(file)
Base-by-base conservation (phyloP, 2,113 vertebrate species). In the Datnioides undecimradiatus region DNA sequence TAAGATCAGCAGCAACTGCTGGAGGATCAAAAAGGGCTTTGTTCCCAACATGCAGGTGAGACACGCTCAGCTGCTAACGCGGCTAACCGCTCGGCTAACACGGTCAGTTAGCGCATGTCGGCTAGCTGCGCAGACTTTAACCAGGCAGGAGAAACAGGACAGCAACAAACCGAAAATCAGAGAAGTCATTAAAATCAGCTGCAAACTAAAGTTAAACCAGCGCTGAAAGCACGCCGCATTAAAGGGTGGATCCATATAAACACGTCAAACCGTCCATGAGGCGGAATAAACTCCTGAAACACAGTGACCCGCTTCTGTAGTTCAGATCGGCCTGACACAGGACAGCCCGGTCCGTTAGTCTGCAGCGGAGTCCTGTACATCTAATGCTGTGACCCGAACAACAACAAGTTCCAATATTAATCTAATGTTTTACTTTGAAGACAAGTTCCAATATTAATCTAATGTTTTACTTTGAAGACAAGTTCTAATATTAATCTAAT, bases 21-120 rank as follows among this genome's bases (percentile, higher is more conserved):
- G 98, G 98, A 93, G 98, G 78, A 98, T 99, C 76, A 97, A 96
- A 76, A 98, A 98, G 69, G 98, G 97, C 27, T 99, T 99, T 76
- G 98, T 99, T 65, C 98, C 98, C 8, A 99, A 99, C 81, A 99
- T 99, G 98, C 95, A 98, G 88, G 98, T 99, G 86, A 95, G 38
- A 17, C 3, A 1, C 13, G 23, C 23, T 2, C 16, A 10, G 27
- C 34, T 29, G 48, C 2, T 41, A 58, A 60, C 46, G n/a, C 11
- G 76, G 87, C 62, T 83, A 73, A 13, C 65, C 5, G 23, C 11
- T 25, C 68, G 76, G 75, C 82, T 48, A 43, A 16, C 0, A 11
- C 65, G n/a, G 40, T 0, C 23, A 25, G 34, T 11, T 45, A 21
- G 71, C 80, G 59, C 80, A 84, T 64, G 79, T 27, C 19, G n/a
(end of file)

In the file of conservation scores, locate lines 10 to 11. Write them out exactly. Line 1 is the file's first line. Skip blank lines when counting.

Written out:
- C 65, G n/a, G 40, T 0, C 23, A 25, G 34, T 11, T 45, A 21
- G 71, C 80, G 59, C 80, A 84, T 64, G 79, T 27, C 19, G n/a